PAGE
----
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The little committee that cried Wolf

Brief by Ed Quillen

Local politics – July 1999 – Colorado Central Magazine

THERE WAS A TIME when our local governments protected us from wolves by offering bounties on them. That worked so well that there aren’t any wolves left to protect us from. And now that we’re in the “information age,” we need to be protected from information about wolves.

Or so it appears here in Chaffee County. Like many rural counties, we have a fair every summer. Locals compete in everything from 4-H guinea pigs and rabbits to home-brew beer and oil-painting, along with the usual market livestock sale, a night of somewhat big-time country music, and often a traveling carnival.

In other words, it’s a rather typical county fair, even to the propaganda and product booths that line the pathway from the arena to the sale tent.

Among those booths two years ago was one from Sinapu, which means “wolf” in the language of the Utes who lived here first. Sinapu is a Boulder-based group that promotes wolf study and re-introduction.

Granted, any group based in Boulder, just on account of rural Colorado geographic prejudice, runs the risk of inflaming local rednecks, and wolf re-introduction has yet to be endorsed by any county stockgrower’s association that I know of.

But there were no lupine-inspired assaults or fights at the 1997 fair. The fellow who ran the Sinapu booth said that most people were pretty friendly, and even those who disagreed preferred to argue, not fight.

Sinapu says it has surveys which show that in 1995, 71% of all Coloradans wanted the wolves to return, and that even on the rural Western Slope, 65% favored wolf re-introduction.

In the hope of getting its message to a few more people at this year’s Chaffee County Fair, Sinapu sent a booth application and $50 to the fairgrounds manager, Tom Clock.

What happened next isn’t totally clear. The Fair Planning Committee met on May 3, and at that meeting, someone objected to having Sinapu at the county fair. A majority of the rest of the committee apparently agreed, and so on May 24, Clock called Sinapu to inform the organization of the decision.

Wendy Keefauver-Ring, Sinapu’s development director, said Clock told her the determination was made on account of “Sinapu’s political views,” and that when she pursued that, he told her that “If another group was expressing the opposite view we would have to let you in.”

Clock did not dispute her recollection of the conversation when I called him, but he wouldn’t say exactly what happened at the Fair Planning Committee meeting or whose idea it was to exclude Sinapu from the fair.

He portrayed himself as a public employee carrying out the will of the public, as expressed by the Fair Planning Committee.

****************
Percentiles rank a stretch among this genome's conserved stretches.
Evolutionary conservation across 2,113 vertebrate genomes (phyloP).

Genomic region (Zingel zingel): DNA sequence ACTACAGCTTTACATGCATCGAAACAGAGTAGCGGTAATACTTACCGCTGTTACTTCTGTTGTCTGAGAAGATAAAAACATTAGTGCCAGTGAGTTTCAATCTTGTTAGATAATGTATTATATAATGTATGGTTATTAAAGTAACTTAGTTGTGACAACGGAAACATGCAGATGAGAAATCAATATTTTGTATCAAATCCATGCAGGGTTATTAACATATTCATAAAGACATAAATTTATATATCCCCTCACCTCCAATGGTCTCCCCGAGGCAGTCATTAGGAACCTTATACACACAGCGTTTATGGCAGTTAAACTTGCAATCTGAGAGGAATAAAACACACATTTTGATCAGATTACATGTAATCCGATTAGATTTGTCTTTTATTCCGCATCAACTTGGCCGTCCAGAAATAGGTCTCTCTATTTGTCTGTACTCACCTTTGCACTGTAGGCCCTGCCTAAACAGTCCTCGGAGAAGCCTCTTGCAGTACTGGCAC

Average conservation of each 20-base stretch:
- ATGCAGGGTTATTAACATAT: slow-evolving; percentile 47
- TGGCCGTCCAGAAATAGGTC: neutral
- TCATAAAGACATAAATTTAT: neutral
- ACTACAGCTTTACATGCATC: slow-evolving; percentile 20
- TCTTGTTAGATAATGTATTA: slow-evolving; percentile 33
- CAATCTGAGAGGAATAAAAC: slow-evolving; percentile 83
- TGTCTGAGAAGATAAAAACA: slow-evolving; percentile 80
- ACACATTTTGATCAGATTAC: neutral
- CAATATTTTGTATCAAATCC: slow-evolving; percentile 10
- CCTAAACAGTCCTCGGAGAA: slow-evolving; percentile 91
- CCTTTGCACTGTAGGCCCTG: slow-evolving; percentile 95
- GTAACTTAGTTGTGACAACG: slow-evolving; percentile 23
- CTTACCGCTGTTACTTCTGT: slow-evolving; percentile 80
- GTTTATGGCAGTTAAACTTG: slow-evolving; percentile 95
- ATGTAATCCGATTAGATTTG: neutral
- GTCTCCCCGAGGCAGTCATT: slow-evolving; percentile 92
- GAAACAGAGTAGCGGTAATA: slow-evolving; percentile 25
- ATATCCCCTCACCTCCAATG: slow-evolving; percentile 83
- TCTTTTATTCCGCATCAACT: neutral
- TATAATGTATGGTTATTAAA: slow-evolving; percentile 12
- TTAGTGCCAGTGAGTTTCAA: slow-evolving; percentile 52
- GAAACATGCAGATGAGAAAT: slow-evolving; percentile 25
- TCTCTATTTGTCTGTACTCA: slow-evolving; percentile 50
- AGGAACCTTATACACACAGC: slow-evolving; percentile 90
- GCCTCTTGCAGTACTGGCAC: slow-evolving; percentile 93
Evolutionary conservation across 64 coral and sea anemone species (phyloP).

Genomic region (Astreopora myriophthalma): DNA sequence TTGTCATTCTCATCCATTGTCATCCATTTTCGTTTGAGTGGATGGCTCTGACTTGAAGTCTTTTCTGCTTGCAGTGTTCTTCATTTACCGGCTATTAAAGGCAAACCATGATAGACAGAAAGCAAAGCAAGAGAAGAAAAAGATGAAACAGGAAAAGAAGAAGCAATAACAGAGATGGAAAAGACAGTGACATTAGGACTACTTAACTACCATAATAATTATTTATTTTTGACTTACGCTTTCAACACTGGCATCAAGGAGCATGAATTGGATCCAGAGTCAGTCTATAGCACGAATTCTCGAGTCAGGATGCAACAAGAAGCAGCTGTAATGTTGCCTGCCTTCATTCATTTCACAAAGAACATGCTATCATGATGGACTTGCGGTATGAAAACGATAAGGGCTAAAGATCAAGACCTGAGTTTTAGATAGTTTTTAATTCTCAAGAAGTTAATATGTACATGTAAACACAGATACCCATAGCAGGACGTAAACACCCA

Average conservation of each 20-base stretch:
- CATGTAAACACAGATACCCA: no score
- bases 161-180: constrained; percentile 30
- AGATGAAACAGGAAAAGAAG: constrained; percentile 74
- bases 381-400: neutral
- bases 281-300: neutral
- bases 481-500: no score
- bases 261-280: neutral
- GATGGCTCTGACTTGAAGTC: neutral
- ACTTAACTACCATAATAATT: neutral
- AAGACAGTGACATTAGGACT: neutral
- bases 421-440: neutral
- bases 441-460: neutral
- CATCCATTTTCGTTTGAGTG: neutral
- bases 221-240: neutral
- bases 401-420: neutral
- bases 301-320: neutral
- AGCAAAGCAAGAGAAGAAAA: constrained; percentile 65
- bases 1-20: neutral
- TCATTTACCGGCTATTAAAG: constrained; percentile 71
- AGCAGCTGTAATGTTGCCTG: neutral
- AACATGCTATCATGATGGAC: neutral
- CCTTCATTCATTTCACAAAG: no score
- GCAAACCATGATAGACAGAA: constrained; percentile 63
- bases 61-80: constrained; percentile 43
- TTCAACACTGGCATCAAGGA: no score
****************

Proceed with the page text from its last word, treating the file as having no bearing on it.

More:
THE IDEA OF “EQUAL TIME” at a county fair is intriguing. In election years, the county Republicans and Democrats have booths. Presumably these organizations have “political views,” which means they shouldn’t be at the fair unless those with opposing views — Libertarians, Wobblies, Royalists, etc. — are also represented in the fair’s propaganda booths.

Or go further — the bulk of the fair is essentially a celebration of red meat raised on small family farms and ranches. Where are the big corporate farms and the monopolistic processors who dominate food production in this country? Why is the fair allowing all the carnivore promotion when there’s no vegetarian equivalent?

The county fair, by its very nature, isn’t an “equal time” forum. It’s a “marketplace,” where fairgoers can presumably make up their own minds about what’s worth buying into.

This seems to have dawned on Chaffee County officials as soon as Sinapu complained about Clock’s call.

“You could call it a classic case of bureaucracy getting out of hand,” County Administrator Tom Hale said. The Fair Planning Committee is strictly an advisory body that serves the Chaffee County Fair Board, and the committee “has no authority to deny anyone a booth.”

He encouraged Sinapu to apply to the Fair Board in time for its June 5 meeting, and that if Sinapu ran into any trouble there, the group could appeal to the Chaffee County Commissioners, who are ultimately responsible for the fair.

At that June 5 meeting, the Fair Board approved Sinapu’s application for booth space, which means that at our county fair, Sinapu will enjoy the opportunity to warp our impressionable and unsophisticated rural minds. And who knows — they might make a lot of local converts if they can demonstrate that wolves prefer to prey on Lycra lemmings, upscale fly-fishermen, trophy estate developers and land-yacht drivers.

There may be some things we need local bodies to protect us from, but the idea of wolf re-introduction isn’t one of them. We can handle that.

–Ed Quillen